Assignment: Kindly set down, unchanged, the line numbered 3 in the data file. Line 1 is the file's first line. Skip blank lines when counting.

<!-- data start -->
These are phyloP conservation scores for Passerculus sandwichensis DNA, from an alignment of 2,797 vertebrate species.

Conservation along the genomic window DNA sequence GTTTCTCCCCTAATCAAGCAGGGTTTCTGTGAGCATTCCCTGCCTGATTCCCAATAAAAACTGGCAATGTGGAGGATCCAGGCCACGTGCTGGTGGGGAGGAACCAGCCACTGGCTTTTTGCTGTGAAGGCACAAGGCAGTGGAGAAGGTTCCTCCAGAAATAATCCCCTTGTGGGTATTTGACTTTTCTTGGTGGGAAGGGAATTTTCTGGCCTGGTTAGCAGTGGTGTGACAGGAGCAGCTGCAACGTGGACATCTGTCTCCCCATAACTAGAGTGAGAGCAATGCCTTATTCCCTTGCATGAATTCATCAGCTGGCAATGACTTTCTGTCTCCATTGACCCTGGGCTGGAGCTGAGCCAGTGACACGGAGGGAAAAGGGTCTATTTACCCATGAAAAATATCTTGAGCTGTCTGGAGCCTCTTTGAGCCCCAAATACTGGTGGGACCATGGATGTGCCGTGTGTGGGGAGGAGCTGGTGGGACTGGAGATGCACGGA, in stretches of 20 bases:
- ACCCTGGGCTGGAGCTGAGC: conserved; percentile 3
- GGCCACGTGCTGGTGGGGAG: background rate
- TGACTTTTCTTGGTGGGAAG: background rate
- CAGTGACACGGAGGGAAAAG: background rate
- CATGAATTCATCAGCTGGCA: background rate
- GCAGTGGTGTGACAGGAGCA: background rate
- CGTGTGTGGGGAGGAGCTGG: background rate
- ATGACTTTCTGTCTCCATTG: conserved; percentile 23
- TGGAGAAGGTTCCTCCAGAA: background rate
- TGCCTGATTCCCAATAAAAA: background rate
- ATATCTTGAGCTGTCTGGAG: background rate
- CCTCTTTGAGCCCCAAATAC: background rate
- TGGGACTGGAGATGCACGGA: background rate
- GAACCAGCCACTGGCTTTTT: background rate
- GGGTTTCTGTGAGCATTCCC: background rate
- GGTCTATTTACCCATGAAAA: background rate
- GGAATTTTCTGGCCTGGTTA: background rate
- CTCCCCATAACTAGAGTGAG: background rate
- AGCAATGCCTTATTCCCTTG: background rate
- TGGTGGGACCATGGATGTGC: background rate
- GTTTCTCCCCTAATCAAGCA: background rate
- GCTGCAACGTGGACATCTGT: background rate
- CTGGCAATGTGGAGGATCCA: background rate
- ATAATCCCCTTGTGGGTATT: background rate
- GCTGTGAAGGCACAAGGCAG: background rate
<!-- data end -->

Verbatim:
- ACCCTGGGCTGGAGCTGAGC: conserved; percentile 3